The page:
- At the public forum at one college, staff, faculty, and students write their reactions on different color-coded papers so readers knew who said what.
- One respondent told about a less-than-ideal process: "once the committee's feedback was turned over to the board, the trustees then invited the entire campus (even those who had not attended open forums) to email their reactions or recommendations to the Board-in effect bypassing the recommendations and efforts of the committee."
- Another "not best practice" occurred at a college that reported only one faculty representative was on the search committee.
One respondent summarized their local practice as follows: "Process worked best when (1) the screening committee was completely independent and self-contained; (2) no trustees were on the committee; (3) no one other than the committee had the right to review applications, decide who to interview, rank and score and send names forward; (4) no candidate could be interviewed at the next level who was not recommended by the committee; (5) only committee members could vote and recommend candidates; (6) finalists were reviewed at their current jobs by a site visitation team composed of three Trustees and two faculty, the Senate President and Union President; (7) finalists required to do a public presentation at the college (if a President) or the District (if a Chancellor). Other important aspects include wide-spread community and faculty/student/staff input into the job description before the process begins. We've done it with and without headhunters. Good headhunters are rare and helpful. Bad headhunters are worse than none."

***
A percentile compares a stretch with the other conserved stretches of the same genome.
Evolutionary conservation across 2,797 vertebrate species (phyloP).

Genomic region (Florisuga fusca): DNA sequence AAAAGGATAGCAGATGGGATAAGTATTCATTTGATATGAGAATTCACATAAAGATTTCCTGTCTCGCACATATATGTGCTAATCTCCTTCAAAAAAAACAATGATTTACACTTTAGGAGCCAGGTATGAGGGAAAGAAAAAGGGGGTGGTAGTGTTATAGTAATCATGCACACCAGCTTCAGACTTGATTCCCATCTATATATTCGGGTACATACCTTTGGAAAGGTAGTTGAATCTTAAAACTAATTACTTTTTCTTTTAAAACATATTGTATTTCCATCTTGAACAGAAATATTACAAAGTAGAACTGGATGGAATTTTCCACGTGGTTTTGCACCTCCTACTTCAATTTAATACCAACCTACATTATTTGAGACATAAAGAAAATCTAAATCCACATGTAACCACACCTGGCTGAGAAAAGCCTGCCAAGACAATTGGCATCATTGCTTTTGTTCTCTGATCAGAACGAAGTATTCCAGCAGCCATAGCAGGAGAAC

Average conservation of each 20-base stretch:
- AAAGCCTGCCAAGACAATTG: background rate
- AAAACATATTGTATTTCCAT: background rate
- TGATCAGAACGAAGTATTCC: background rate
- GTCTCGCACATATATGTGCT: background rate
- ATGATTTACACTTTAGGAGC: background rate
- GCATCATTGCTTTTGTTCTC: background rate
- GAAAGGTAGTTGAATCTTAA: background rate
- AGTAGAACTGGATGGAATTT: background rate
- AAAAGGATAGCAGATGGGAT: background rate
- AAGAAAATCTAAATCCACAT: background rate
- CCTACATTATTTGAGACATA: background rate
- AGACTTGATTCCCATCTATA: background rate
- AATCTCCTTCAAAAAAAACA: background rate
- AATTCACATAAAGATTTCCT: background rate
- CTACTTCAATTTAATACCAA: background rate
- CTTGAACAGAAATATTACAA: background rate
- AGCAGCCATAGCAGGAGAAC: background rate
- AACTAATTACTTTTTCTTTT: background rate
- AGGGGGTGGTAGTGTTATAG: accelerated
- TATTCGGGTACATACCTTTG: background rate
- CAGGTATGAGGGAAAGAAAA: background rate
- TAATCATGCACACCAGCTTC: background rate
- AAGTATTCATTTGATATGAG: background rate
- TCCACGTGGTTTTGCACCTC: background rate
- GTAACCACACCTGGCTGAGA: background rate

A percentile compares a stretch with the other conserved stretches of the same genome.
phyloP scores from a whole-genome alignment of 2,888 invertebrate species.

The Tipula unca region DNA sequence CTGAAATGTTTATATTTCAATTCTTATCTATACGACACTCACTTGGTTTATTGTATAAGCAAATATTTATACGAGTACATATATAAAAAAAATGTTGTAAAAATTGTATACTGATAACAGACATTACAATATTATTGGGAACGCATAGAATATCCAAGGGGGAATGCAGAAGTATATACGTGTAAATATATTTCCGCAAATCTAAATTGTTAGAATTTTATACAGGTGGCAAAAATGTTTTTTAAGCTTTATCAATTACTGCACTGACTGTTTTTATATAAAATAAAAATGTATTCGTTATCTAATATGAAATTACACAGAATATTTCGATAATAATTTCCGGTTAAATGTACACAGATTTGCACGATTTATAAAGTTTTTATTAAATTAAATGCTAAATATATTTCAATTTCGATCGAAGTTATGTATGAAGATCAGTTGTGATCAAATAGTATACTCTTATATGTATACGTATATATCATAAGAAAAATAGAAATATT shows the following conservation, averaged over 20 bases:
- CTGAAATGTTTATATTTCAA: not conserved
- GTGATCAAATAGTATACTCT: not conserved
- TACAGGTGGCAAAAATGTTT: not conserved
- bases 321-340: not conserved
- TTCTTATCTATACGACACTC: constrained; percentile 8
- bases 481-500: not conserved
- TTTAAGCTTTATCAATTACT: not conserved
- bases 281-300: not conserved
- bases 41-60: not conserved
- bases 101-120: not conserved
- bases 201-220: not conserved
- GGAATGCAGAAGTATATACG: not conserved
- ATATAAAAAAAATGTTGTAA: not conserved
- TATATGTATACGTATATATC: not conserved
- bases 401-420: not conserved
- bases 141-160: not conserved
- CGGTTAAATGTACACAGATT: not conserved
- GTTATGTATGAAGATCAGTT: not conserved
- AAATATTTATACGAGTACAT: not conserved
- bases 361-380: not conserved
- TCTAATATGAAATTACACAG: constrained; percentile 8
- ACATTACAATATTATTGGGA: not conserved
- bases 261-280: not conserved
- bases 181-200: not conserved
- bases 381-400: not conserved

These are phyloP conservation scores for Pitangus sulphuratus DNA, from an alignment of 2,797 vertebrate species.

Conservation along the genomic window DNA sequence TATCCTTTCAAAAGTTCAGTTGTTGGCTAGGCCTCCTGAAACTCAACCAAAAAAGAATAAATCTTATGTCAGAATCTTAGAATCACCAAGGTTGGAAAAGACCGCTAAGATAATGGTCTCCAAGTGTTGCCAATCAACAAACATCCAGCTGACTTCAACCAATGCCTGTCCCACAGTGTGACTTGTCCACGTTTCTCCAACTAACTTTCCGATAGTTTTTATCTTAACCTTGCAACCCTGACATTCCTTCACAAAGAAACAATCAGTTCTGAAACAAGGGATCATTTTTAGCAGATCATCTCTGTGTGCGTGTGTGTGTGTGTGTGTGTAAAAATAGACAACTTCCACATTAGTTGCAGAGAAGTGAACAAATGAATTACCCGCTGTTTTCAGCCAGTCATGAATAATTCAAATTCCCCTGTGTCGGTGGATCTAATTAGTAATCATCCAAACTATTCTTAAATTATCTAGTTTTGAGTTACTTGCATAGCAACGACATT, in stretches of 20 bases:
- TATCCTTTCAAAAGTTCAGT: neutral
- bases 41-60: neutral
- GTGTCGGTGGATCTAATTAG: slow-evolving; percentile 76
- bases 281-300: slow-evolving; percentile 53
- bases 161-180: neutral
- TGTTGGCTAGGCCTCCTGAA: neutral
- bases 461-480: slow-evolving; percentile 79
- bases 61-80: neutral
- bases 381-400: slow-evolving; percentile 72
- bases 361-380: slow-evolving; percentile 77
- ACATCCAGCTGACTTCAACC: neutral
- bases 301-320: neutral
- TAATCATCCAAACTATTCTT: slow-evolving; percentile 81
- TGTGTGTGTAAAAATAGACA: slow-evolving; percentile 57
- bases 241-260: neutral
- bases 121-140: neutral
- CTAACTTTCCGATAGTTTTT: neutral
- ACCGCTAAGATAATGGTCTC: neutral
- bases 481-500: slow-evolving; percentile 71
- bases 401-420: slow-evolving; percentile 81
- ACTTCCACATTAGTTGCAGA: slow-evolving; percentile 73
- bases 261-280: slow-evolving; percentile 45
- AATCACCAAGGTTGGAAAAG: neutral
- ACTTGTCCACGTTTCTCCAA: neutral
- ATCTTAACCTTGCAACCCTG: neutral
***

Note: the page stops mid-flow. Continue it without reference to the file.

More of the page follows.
At the end of the survey, respondents were asked to provide any additional comments; these included the following:
- Two indicated that faculty or constituent group representatives were participants in the final level hiring/screening discussions with the chancellor.
- At more than one college, administrators and trustees diminished the role or effectiveness of faculty participation by either discounting faculty comments or dismissing their participation by saying that faculty only provide input to the screening process and stressing that the hiring is done solely by the board.
- One senate president pointed to the need to get local senates involved in the process more, while another said they were currently revisiting their policy to prevent in the future the near disaster that they had last time.
As suggested by the senate president in the bullet above, it would likely be prudent if the local processes for screening senior administrators are developed well in advance of the need and when there is not an additional burden of a deadline for applications.
As always, the more that faculty participate meaningfully in all phases of the hiring process, the more likely that faculty perspectives, concerns and opinions are incorporated into making the important choice of a senior administrator.